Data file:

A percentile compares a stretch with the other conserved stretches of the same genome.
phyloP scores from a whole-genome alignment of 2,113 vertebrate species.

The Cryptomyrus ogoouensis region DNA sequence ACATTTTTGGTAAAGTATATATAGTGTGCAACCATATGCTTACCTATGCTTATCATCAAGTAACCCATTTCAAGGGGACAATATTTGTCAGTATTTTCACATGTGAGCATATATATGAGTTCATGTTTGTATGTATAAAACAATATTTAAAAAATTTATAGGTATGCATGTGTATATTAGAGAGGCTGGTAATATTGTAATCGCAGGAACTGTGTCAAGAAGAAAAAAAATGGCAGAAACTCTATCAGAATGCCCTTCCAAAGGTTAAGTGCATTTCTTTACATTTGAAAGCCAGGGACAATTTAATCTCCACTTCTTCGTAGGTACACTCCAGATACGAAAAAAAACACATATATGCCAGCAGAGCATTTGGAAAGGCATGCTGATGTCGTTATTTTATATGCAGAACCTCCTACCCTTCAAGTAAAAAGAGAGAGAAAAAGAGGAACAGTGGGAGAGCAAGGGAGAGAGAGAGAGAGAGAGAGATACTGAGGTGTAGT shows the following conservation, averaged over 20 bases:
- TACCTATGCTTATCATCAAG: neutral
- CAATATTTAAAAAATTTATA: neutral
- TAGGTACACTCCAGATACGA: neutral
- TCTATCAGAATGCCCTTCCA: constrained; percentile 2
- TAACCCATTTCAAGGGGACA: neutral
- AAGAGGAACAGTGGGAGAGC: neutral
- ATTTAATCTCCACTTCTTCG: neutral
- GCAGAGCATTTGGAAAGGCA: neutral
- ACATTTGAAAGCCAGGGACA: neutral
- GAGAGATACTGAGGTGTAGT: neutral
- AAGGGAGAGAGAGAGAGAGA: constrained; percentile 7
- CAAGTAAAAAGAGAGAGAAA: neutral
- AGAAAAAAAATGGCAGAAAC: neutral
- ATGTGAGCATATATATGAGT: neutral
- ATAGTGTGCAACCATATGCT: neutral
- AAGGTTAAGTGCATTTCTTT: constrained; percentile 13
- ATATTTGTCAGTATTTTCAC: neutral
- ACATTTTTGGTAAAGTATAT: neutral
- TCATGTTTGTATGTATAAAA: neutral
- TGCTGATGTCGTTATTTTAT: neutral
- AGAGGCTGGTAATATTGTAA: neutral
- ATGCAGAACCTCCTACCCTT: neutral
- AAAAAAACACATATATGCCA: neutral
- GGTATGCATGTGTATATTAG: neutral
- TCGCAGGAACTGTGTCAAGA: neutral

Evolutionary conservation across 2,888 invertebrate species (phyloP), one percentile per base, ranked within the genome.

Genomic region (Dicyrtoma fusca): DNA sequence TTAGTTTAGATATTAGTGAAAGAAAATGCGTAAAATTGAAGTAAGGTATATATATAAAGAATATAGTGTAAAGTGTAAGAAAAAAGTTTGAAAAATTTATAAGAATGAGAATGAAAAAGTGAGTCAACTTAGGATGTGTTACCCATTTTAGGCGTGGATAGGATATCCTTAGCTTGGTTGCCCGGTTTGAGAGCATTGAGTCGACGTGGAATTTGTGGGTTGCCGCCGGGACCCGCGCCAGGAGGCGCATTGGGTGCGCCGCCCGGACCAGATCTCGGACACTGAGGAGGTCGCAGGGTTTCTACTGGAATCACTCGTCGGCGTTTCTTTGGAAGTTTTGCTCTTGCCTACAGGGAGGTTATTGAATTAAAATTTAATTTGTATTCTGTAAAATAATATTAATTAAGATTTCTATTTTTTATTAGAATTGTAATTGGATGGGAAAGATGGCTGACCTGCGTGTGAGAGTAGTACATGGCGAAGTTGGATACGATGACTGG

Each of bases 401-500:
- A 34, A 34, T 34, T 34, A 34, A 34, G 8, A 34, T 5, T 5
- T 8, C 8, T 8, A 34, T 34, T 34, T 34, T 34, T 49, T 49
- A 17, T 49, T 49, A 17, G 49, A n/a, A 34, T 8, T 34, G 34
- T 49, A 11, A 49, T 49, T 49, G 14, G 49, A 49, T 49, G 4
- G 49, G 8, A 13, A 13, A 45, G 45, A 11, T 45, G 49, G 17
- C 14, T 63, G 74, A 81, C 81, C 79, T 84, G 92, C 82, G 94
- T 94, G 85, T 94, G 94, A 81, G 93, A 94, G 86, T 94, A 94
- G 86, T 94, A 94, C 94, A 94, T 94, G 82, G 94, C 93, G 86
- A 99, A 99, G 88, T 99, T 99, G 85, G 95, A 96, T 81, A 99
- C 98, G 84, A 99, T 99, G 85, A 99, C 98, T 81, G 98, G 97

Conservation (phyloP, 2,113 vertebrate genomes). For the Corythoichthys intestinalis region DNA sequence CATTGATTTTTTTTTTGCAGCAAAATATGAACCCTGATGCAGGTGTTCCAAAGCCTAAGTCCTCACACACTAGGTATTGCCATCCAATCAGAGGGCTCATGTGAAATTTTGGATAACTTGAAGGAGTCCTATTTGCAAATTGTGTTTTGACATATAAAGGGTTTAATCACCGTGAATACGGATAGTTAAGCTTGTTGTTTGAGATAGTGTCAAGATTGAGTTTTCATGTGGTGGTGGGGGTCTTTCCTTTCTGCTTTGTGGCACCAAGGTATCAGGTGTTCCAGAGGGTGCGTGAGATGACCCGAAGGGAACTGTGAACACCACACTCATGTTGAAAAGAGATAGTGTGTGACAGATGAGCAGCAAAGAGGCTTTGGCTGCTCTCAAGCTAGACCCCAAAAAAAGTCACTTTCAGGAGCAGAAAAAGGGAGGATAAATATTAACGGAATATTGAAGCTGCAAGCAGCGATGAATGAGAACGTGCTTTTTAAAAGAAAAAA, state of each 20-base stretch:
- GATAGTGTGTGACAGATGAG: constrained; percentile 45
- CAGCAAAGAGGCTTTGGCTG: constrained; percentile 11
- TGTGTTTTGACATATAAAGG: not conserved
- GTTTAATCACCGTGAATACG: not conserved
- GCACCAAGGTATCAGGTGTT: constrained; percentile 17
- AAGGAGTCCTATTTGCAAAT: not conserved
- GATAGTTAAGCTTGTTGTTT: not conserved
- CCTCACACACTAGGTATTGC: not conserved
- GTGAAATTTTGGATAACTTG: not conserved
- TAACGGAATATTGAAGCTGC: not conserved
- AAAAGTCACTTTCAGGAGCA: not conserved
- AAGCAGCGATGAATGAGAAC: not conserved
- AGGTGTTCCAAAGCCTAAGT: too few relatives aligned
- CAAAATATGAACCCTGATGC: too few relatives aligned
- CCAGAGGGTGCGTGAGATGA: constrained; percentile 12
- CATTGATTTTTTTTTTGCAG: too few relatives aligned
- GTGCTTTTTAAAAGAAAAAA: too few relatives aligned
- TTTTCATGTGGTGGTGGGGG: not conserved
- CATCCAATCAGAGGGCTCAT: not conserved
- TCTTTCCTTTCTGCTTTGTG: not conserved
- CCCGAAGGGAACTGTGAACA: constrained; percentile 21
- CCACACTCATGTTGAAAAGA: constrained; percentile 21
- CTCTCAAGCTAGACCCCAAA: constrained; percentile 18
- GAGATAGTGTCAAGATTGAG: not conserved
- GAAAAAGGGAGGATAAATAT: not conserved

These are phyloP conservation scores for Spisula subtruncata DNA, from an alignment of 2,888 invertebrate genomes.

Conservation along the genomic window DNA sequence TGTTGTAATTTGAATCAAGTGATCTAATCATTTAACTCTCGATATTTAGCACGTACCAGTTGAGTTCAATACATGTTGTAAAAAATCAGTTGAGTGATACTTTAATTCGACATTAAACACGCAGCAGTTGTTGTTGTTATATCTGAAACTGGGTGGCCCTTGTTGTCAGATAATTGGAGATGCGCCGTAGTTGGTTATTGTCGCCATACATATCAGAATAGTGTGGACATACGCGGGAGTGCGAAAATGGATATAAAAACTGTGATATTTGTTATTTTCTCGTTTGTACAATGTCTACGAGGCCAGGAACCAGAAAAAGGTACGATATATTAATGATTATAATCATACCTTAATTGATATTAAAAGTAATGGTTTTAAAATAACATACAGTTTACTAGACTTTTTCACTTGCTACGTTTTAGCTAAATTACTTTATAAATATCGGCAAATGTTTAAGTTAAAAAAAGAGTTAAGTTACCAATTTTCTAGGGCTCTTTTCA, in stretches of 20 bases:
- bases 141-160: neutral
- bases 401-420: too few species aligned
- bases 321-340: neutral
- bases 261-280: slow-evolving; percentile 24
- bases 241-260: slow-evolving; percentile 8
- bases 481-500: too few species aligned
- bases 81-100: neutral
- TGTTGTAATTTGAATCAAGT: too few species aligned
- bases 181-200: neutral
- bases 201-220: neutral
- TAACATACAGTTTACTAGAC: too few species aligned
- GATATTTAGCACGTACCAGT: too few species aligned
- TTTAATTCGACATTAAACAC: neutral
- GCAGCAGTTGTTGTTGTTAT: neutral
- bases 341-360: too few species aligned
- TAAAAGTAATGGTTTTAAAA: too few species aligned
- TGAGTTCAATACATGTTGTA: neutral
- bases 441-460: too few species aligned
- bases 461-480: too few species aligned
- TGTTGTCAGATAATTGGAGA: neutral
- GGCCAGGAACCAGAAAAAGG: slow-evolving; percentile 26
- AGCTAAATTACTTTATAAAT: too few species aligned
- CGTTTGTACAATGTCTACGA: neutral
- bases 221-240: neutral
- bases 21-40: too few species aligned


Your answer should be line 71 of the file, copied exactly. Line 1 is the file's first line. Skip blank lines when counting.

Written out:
- bases 401-420: too few species aligned